12 thoughts on “Chiming in on the BlazeVox Situation

  1. It seems to me that what most people have been upset about is that the press asked for the money after the MS was accepted.

    I’m not going to judge that. It just seemed to me that that’s what all, or most, of the fuss is about.

    (Good to see you back here, Tim!)

    1. Glad to be back, I’ve got very rough notes for a complicated post about simulacra. We’ll see if it ever materializes. I kinda suck at finishing my fiction projects let alone the critical writing.

  2. Tim,
    Yes, my response was not a response so much to Gatza’s situation as the discussions of legitimacy that it seemed to generate. I do think there were problems in the Gatza operation. I don’t think the pay-ro-publish (even if that was only an impression not a demand) is good at all. I’ll write more in a week or so, I’m going to Japan for a week, but then I’ll weigh in. I think people’s responses have a lot of different subtexts, many of which I don’t understand at all. And thus the heated rhetoric all around./Johannes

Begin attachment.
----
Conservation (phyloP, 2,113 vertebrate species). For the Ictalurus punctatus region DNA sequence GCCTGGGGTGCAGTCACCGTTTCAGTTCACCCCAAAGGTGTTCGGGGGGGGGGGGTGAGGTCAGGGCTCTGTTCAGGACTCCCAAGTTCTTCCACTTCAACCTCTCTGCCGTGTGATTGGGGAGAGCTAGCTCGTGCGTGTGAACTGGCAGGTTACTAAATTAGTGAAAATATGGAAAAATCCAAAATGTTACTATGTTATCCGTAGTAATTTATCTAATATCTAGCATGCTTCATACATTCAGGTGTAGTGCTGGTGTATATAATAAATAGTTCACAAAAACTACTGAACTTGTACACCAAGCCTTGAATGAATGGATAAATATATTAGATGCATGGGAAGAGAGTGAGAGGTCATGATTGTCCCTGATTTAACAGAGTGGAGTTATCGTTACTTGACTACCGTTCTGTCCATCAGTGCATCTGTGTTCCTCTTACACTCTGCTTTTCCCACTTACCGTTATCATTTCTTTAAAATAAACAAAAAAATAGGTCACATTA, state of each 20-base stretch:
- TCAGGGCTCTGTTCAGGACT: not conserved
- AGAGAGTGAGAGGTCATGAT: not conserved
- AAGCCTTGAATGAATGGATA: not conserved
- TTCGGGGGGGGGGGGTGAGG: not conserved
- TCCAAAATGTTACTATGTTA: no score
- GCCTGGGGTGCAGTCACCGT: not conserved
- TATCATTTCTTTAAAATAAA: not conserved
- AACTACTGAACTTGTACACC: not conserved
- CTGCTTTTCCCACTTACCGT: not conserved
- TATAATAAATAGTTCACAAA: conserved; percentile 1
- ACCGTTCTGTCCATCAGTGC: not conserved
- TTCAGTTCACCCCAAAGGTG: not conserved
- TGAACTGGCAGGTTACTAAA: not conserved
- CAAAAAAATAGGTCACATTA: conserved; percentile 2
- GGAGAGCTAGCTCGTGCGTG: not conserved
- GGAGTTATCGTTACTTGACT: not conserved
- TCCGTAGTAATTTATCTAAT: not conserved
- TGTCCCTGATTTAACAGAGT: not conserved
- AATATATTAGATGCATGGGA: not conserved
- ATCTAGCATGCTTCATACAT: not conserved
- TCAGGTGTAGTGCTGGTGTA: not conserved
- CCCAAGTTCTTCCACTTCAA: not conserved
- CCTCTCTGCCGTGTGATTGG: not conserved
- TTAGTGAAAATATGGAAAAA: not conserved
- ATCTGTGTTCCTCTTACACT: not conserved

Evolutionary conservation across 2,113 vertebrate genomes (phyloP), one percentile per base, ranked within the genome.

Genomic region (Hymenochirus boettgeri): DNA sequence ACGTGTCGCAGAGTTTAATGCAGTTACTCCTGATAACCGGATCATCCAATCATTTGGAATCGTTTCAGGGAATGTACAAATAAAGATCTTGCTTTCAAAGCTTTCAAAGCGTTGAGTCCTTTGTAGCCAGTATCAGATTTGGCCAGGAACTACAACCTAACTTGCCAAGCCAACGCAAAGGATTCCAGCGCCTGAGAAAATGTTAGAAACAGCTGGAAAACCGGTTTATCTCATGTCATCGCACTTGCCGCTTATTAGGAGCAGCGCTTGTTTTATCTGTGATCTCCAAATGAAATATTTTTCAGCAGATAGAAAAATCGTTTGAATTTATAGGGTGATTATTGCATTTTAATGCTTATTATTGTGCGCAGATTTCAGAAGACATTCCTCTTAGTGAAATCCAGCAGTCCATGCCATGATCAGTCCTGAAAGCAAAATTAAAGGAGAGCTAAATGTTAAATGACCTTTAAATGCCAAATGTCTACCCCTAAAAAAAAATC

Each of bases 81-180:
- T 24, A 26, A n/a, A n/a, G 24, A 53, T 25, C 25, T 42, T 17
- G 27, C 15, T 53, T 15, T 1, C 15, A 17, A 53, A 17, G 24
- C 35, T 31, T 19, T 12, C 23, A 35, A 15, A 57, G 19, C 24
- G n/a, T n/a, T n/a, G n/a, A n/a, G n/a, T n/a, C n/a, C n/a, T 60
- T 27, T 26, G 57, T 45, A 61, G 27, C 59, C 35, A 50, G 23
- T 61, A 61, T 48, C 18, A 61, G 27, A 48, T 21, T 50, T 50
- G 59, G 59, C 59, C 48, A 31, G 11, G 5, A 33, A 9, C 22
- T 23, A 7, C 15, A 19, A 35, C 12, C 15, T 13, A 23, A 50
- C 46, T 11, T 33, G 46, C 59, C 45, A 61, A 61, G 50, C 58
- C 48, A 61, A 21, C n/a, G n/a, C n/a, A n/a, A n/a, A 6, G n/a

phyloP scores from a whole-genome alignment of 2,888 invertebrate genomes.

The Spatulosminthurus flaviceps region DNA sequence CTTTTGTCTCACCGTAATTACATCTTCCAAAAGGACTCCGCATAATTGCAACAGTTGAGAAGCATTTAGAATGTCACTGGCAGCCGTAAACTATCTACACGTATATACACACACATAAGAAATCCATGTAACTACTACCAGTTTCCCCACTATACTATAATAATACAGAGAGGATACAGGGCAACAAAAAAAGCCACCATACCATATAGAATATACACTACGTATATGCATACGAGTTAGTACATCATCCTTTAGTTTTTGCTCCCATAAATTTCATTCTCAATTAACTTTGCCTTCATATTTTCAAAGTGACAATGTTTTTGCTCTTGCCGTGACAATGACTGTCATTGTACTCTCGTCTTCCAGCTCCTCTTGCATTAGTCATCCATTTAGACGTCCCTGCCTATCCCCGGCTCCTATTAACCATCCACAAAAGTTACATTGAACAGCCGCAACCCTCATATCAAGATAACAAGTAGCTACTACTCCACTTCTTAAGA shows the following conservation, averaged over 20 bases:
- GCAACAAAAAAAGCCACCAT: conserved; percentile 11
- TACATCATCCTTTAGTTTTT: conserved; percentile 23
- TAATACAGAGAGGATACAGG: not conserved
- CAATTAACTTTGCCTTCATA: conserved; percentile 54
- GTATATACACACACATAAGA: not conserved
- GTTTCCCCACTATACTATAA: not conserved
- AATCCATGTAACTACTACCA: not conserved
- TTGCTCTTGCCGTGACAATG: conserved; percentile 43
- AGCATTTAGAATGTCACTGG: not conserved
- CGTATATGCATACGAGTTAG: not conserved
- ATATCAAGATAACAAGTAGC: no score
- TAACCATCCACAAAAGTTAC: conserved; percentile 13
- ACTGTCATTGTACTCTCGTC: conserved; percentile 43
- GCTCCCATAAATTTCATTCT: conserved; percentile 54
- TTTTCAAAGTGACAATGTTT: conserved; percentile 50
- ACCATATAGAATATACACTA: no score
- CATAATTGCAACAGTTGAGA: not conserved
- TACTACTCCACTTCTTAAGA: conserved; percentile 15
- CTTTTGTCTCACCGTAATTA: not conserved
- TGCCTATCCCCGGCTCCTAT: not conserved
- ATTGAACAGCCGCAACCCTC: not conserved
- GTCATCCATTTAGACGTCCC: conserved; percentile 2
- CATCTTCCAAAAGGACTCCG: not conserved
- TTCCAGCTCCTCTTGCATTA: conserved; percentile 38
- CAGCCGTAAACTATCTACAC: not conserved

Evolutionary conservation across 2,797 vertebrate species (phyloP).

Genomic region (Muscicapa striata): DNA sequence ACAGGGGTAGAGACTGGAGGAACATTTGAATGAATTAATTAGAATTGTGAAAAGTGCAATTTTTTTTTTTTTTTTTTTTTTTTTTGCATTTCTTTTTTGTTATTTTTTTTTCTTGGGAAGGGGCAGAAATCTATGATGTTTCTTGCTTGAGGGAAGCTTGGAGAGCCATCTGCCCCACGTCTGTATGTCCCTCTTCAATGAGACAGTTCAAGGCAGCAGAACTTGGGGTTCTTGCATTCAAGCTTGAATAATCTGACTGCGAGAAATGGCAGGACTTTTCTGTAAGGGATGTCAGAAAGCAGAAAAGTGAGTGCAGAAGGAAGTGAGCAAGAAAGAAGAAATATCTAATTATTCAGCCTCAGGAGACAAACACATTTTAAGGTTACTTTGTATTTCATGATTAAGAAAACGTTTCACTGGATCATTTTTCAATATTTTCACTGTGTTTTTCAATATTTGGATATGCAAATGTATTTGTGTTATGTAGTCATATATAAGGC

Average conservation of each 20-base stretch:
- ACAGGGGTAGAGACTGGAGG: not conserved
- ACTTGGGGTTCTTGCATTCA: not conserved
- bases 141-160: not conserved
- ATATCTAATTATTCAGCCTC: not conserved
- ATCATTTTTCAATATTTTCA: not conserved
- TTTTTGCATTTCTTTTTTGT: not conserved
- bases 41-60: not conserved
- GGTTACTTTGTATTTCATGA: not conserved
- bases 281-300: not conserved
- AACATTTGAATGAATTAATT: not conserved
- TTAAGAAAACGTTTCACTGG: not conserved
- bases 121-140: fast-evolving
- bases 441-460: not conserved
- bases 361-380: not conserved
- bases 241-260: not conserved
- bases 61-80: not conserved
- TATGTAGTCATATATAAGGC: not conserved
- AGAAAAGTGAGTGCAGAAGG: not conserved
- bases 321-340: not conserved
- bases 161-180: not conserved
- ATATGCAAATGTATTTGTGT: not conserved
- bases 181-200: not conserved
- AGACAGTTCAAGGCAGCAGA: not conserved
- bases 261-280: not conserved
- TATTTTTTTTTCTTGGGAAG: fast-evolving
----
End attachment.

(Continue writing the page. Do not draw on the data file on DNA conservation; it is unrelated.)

1. For sure, and I think I mostly agree with your discussion of “legitimacy,” and I hope I did not do that annoying thing where I positioned myself against you too oppositionally in order to make my point and so misrepresented your argument. I think yours is an important discursive/cultural analysis /reading of the kneejerk reaction against the practice of soliciting monetary contributions of authors — my aim was to move from this into a more institutional, materialist discussion of best practices around such solicitation. That said, I do think there are discursive moves on all sides of this conversation that trouble me — some of the poets defending Gatza are using anti-institutional and anti-capitalist rhetoric in ways I worry justify systemic dysfunction.

  3. Tim, as somebody who’s worked for years in the non-profit advocacy world myself–THIS:

    “In my work, I have seen far too much bad management and fundraising practices justified by good ideology — organizations that in the name of rejecting the dominant norms of the “nonprofit industrial complex,” for instance, move forward with a complete lack of oversight mechanisms that ultimately just means the organizations are unsustainable, their workers are vulnerable or exploited, and their financial practices not accountable to the community they claim to support. ”

    YES YES YES YES YES. Good intentions do not justify bad management or being sloppy or slipshod in financial practices. Not ever. But too often we don’t hold artists or non-profits we agree with to the same standards we would hold any small business to. We have to do better, be more professional–I totally, totally agree with you.